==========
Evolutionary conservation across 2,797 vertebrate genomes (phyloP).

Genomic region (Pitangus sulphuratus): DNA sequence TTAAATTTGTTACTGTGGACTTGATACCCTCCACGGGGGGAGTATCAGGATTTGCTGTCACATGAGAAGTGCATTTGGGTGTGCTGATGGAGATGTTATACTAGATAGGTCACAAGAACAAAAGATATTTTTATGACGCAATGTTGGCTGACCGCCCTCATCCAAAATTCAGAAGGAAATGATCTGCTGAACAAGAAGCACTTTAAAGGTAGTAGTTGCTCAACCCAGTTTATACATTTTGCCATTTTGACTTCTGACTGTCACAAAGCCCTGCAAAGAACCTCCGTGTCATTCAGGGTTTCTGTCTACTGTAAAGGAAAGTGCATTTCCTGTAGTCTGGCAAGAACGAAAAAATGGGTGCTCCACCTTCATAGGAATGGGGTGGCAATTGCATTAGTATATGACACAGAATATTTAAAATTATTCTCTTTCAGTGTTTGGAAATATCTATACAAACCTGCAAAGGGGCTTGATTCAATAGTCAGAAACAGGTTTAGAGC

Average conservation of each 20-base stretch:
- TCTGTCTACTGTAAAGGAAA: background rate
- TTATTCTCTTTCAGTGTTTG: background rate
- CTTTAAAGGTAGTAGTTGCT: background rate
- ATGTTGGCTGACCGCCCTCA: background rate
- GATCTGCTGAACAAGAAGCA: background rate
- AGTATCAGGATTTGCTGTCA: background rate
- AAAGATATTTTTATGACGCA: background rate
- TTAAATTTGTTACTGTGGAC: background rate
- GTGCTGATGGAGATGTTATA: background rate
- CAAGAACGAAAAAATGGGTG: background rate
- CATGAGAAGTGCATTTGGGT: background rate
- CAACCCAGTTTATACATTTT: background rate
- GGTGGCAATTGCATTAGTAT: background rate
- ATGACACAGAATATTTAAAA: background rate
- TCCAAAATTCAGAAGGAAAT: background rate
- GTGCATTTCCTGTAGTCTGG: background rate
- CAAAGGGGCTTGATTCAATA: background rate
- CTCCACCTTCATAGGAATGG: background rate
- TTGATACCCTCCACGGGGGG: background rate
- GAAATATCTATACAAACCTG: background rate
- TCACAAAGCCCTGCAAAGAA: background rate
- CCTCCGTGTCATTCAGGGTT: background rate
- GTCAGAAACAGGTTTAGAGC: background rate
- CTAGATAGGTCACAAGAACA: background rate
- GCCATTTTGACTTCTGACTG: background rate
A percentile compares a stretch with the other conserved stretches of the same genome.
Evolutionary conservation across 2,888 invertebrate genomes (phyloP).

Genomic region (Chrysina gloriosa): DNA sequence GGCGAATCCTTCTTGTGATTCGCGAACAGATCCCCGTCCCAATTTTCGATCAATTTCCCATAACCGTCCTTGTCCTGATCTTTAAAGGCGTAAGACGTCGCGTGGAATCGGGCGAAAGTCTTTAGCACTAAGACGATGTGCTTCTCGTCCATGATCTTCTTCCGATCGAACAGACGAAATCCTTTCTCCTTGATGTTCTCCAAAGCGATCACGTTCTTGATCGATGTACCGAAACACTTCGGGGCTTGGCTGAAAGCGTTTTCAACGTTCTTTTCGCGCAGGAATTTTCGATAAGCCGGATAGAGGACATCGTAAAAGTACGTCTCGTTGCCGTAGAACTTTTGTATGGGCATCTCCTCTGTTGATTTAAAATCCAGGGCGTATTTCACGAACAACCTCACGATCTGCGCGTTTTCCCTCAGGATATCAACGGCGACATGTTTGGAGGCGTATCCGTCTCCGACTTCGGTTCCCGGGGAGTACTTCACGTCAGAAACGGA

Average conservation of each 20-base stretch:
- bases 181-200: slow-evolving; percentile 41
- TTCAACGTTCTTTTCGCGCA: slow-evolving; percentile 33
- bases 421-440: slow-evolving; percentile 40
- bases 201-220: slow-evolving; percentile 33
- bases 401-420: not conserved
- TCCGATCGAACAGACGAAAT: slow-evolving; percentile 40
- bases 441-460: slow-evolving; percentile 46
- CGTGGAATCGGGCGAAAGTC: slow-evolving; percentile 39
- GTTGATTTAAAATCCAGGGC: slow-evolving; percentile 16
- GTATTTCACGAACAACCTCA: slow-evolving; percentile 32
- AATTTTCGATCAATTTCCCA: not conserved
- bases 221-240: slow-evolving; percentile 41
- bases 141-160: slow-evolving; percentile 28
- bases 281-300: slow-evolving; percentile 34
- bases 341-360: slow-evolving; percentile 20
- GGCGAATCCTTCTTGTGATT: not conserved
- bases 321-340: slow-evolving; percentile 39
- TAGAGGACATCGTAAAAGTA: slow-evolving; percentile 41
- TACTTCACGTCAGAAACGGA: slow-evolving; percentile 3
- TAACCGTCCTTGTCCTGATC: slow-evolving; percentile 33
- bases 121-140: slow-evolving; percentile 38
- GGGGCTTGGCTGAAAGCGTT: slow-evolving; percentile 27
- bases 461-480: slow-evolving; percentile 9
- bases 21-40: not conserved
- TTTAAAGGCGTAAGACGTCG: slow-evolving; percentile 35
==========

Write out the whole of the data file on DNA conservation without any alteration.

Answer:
Evolutionary conservation across 2,797 vertebrate genomes (phyloP).

Genomic region (Pitangus sulphuratus): DNA sequence TTAAATTTGTTACTGTGGACTTGATACCCTCCACGGGGGGAGTATCAGGATTTGCTGTCACATGAGAAGTGCATTTGGGTGTGCTGATGGAGATGTTATACTAGATAGGTCACAAGAACAAAAGATATTTTTATGACGCAATGTTGGCTGACCGCCCTCATCCAAAATTCAGAAGGAAATGATCTGCTGAACAAGAAGCACTTTAAAGGTAGTAGTTGCTCAACCCAGTTTATACATTTTGCCATTTTGACTTCTGACTGTCACAAAGCCCTGCAAAGAACCTCCGTGTCATTCAGGGTTTCTGTCTACTGTAAAGGAAAGTGCATTTCCTGTAGTCTGGCAAGAACGAAAAAATGGGTGCTCCACCTTCATAGGAATGGGGTGGCAATTGCATTAGTATATGACACAGAATATTTAAAATTATTCTCTTTCAGTGTTTGGAAATATCTATACAAACCTGCAAAGGGGCTTGATTCAATAGTCAGAAACAGGTTTAGAGC

Average conservation of each 20-base stretch:
- TCTGTCTACTGTAAAGGAAA: background rate
- TTATTCTCTTTCAGTGTTTG: background rate
- CTTTAAAGGTAGTAGTTGCT: background rate
- ATGTTGGCTGACCGCCCTCA: background rate
- GATCTGCTGAACAAGAAGCA: background rate
- AGTATCAGGATTTGCTGTCA: background rate
- AAAGATATTTTTATGACGCA: background rate
- TTAAATTTGTTACTGTGGAC: background rate
- GTGCTGATGGAGATGTTATA: background rate
- CAAGAACGAAAAAATGGGTG: background rate
- CATGAGAAGTGCATTTGGGT: background rate
- CAACCCAGTTTATACATTTT: background rate
- GGTGGCAATTGCATTAGTAT: background rate
- ATGACACAGAATATTTAAAA: background rate
- TCCAAAATTCAGAAGGAAAT: background rate
- GTGCATTTCCTGTAGTCTGG: background rate
- CAAAGGGGCTTGATTCAATA: background rate
- CTCCACCTTCATAGGAATGG: background rate
- TTGATACCCTCCACGGGGGG: background rate
- GAAATATCTATACAAACCTG: background rate
- TCACAAAGCCCTGCAAAGAA: background rate
- CCTCCGTGTCATTCAGGGTT: background rate
- GTCAGAAACAGGTTTAGAGC: background rate
- CTAGATAGGTCACAAGAACA: background rate
- GCCATTTTGACTTCTGACTG: background rate
A percentile compares a stretch with the other conserved stretches of the same genome.
Evolutionary conservation across 2,888 invertebrate genomes (phyloP).

Genomic region (Chrysina gloriosa): DNA sequence GGCGAATCCTTCTTGTGATTCGCGAACAGATCCCCGTCCCAATTTTCGATCAATTTCCCATAACCGTCCTTGTCCTGATCTTTAAAGGCGTAAGACGTCGCGTGGAATCGGGCGAAAGTCTTTAGCACTAAGACGATGTGCTTCTCGTCCATGATCTTCTTCCGATCGAACAGACGAAATCCTTTCTCCTTGATGTTCTCCAAAGCGATCACGTTCTTGATCGATGTACCGAAACACTTCGGGGCTTGGCTGAAAGCGTTTTCAACGTTCTTTTCGCGCAGGAATTTTCGATAAGCCGGATAGAGGACATCGTAAAAGTACGTCTCGTTGCCGTAGAACTTTTGTATGGGCATCTCCTCTGTTGATTTAAAATCCAGGGCGTATTTCACGAACAACCTCACGATCTGCGCGTTTTCCCTCAGGATATCAACGGCGACATGTTTGGAGGCGTATCCGTCTCCGACTTCGGTTCCCGGGGAGTACTTCACGTCAGAAACGGA

Average conservation of each 20-base stretch:
- bases 181-200: slow-evolving; percentile 41
- TTCAACGTTCTTTTCGCGCA: slow-evolving; percentile 33
- bases 421-440: slow-evolving; percentile 40
- bases 201-220: slow-evolving; percentile 33
- bases 401-420: not conserved
- TCCGATCGAACAGACGAAAT: slow-evolving; percentile 40
- bases 441-460: slow-evolving; percentile 46
- CGTGGAATCGGGCGAAAGTC: slow-evolving; percentile 39
- GTTGATTTAAAATCCAGGGC: slow-evolving; percentile 16
- GTATTTCACGAACAACCTCA: slow-evolving; percentile 32
- AATTTTCGATCAATTTCCCA: not conserved
- bases 221-240: slow-evolving; percentile 41
- bases 141-160: slow-evolving; percentile 28
- bases 281-300: slow-evolving; percentile 34
- bases 341-360: slow-evolving; percentile 20
- GGCGAATCCTTCTTGTGATT: not conserved
- bases 321-340: slow-evolving; percentile 39
- TAGAGGACATCGTAAAAGTA: slow-evolving; percentile 41
- TACTTCACGTCAGAAACGGA: slow-evolving; percentile 3
- TAACCGTCCTTGTCCTGATC: slow-evolving; percentile 33
- bases 121-140: slow-evolving; percentile 38
- GGGGCTTGGCTGAAAGCGTT: slow-evolving; percentile 27
- bases 461-480: slow-evolving; percentile 9
- bases 21-40: not conserved
- TTTAAAGGCGTAAGACGTCG: slow-evolving; percentile 35